12. #27
    Junior Member Backyard Mechanic jondee86's Avatar
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    Default Re: Crank timing for COP 4AFE/7Afe

    The IGt is a 5V signal suitable for directly controlling COP's with built-in igniters or external OEM igniters. Basically it can only control a transistor that switches the 12V to the coil on and off. Over to you of course, but if you are going to batch fire the COP's you can do that by sending the IGt signal from the factory ECU to all four COP's as per the diagram on Page 1 of this post

    Cheers... jondee86

  13. #28
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    Default Re: Crank timing for COP 4AFE/7Afe

    I just watch a video of these guys fitting LS1 coils to a Mitsubishi they drilled a hole in the cam pully and fitted a bolt to it than use a hall effect sensor as a reset. https://www.youtube.com/watch?v=HU6fYB54T60
    Which got me thinking if you coded the Arduino to input the factory ECU tach signal, and output a signal to four pins (let's say pins 4567) in a sequence, the Hall effect sensor would reset the sequence to the start.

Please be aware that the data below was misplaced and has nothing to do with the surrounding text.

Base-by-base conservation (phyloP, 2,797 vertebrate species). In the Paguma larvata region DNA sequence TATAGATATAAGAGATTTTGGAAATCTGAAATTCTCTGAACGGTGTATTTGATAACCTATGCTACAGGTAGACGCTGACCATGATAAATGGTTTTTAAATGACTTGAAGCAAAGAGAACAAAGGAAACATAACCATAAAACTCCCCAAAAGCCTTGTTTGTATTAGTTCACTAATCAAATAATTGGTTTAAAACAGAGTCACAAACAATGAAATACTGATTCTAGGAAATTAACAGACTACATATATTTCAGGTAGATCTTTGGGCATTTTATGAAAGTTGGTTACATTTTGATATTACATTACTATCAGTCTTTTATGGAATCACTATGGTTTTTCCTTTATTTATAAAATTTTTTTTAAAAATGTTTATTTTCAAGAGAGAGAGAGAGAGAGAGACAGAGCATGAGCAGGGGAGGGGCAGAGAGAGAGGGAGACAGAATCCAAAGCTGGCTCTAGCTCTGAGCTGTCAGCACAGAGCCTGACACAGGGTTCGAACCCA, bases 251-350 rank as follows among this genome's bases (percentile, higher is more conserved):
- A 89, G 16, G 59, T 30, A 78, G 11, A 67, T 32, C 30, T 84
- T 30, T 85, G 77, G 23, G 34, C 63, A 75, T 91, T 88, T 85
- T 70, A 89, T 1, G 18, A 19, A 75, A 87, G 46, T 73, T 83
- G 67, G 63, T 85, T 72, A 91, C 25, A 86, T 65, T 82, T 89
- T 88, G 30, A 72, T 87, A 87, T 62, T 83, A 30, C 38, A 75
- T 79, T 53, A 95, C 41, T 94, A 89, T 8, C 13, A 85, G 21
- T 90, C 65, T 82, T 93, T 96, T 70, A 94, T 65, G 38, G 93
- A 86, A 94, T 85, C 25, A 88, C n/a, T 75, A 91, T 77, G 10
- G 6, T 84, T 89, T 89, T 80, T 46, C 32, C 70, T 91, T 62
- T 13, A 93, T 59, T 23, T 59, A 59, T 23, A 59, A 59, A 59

The dwell time and advance would then be the same as the factory. As I said before im a crap coder I keep getting errors Maybe you will have better luck

  14. #29
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    Default Re: Crank timing for COP 4AFE/7Afe

    Also have a look at this video, his code almost does what we want just need to add 3 leds and an add 3 outputs https://www.youtube.com/watch?v=C_w79mtOAzg

  15. #30
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    Default Re: Crank timing for COP 4AFE/7Afe

    Sorry for slow response! been busy with life

    some fun news is that i bought a 7AFE now to put in my car!

    The ignition project havn't been making any progress tough cant seem to make the signal to go high when it should to let the IGT signal pass..

    jondee86 so yeah it seems like i have to go with that solution to start with at least. One thought, the 20v 4age have squential injection but the 7afe have batch? Would the ignition of all 4 coils then have a chance to ignite the wrong cylinder or should it be safe?

    Liquidhandwash, the tach signal is not a bad idea! im afraid it just adds 4 pulses so it would be a problem to know what pulse is cylinder one to sync with? if you understand what i mean.
    Interesting video, he seem to do quite the same so will try to change my code some.

    //thanks and cheers!